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The Terrain Between Commitment and Obligation

The terrain between commitment and obligation Where the lines between what we choose to do and have to do begin and end.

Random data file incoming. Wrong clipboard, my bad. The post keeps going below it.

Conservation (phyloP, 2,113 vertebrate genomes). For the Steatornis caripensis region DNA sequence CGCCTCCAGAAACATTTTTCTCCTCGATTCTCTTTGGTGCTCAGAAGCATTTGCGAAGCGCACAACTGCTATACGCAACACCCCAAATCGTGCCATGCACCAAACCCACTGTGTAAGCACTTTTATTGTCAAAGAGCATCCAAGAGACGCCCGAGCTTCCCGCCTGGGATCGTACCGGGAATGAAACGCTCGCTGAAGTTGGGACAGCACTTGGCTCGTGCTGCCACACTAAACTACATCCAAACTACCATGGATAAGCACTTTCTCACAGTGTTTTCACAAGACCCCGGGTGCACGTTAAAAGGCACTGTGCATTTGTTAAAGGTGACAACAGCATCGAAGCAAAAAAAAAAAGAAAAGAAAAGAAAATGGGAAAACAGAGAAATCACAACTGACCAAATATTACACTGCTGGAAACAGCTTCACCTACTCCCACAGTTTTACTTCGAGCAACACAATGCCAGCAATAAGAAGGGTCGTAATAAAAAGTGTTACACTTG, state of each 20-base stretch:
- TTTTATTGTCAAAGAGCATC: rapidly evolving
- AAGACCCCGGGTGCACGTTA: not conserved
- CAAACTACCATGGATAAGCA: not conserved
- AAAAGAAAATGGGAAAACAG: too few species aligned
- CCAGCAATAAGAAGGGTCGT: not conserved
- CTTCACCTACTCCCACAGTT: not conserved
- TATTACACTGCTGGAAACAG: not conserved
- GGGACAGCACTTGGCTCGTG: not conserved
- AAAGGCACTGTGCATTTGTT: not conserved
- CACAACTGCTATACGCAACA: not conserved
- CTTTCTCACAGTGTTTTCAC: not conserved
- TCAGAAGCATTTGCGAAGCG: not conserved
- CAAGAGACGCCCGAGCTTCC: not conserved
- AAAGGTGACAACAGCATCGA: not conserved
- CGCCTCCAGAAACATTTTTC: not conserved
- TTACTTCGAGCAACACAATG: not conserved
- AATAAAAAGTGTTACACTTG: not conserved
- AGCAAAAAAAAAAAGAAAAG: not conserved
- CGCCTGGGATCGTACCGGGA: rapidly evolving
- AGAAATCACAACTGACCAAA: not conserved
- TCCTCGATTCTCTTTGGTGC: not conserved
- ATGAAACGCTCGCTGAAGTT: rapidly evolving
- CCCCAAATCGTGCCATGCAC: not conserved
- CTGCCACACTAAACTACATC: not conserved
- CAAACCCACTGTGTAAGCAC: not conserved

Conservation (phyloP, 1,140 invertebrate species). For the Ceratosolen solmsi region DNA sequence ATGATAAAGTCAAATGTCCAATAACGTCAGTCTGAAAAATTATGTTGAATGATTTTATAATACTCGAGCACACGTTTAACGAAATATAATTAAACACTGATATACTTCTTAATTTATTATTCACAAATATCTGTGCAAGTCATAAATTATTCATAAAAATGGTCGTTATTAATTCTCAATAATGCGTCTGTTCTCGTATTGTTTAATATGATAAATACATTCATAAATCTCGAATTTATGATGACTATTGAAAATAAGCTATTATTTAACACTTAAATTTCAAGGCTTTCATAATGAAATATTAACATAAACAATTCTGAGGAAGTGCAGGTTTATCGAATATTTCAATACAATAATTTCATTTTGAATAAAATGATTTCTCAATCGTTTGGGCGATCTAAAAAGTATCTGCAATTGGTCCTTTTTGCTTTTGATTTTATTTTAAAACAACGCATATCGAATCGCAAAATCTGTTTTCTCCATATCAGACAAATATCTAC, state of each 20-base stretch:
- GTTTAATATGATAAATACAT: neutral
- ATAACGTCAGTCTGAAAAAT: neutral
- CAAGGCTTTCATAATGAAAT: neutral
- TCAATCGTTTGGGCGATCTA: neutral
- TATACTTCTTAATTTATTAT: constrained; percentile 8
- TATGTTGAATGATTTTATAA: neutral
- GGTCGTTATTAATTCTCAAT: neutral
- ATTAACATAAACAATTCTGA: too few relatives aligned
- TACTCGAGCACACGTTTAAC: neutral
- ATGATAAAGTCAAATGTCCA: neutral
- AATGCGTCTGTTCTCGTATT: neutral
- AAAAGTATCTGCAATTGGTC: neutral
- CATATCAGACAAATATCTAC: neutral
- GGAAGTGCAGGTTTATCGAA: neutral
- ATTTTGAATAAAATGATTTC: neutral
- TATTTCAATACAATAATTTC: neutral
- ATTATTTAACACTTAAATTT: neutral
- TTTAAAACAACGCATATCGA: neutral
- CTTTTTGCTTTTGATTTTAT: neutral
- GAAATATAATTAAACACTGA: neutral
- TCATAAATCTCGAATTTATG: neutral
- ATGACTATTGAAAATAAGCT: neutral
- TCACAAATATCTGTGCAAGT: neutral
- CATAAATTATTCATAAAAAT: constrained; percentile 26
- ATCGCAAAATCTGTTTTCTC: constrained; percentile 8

A few weeks ago, I started with a new client who hired me to help her explore why on earth she was staying in a job which in her words, “was draining the life out of her.” She didn’t need the job for money right now, she has a successful real estate venture up and running (providing her the income she needs to support her family) and a side consulting business that she’s eager to invest her time into. “I have so many ideas, even clients waiting for me, but I don’t have the time to put into the new business as long as I have the day job. And the day job is absolutely not working for me, but I can’t leave yet.” What’s going on? “Oh, I’m committed to staying and helping my friend grow her team. She brought me in, she has more hiring and training to do, she’s got a lot on her plate, and I’m committed to helping her.” And the story continued to pour out of her, all the ways this longtime friend (now her manager) had invited her into the organization when she’d wanted to land somewhere stable between business ventures, how this friendship goes way back, and how many times they’ve been there for each other. Does her friend understand how miserable she is in this job? “I’ve never told her directly, but she knows me, and I’m not sure how good I am at hiding at how done I am. Like I said, I’m committed to her and seeing this through.” My client is done with this job in every way, but commitment to her friend is holding her in place. So, is that commitment? Is that an obligation? Is there a difference between the two? By the look on my client’s face when I offered the word ‘obligation,’ I’m starting to think so. I’m sure that’s true for all of us. We have people who helped us, and in many cases, we’re committed to them in return. We’re committed to reciprocity, a sense of balance and fairness. We commit ourselves to the people, the teams and the organizations that we care about and have done well by us. That commitment is a choice. We keep choosing it. We’re in it, again and again, even when it’s hard. Think relationships, creative work, a fitness routine, faith. In a commitment, there’s a draw, a desire, a want. I WANT what happens as a result of that commitment. Being committed to something doesn’t mean it’s easy, only that it’s worth it. What my client notices is that while her love and commitment for her friend is unwavering, her feelings about staying in this job as a form of honoring that friendship are heavy, devoid of purpose or connection, burdensome. This has tipped into obligation. Experiencing her feelings is helping her know the line between commitment and obligation. As we get older, there are things each of us has to do – activities with extended family, annual physicals and taxes come to mind. At first glance, these seem to carry the weight, the unpleasantness of obligation. I try to zoom out a little to rediscover the want attached to those obligations: a strong connection to our relatives, good health, being in good graces with the IRS. This sometimes helps something I feel obliged by to be a little less burdensome – I can move back into ‘commitment’ territory – a choice I’m making. Sometimes all the zooming out in the world won’t reveal a ‘want’ behind the things I have to do…some social events, some ‘voluntold’ opportunities at school…it’s just not possible to find the meaningful purpose in there. Now I know I am in obligation territory, and I have some decisions to make. I’m learning, like my client, that commitment and obligation can feel quite entangled. I might care deeply about a relationship, but an ask from that same person to take on a piece of work that isn’t aligned for me starts to carry the dreaded weight of obligation. The negotiation of the nuance between where a purpose-filled, worth-it commitment ends and a leaded obligation begins is ongoing work for each of us. For me, for my client, this is not about having an answer, but about asking ourselves better questions. It’s an exercise in letting those feelings be a guide, honoring ourselves, and having courageous conversations. It’s certainly a work in progress. I’d love to know: how are you navigating the terrain between commitment and obligation?


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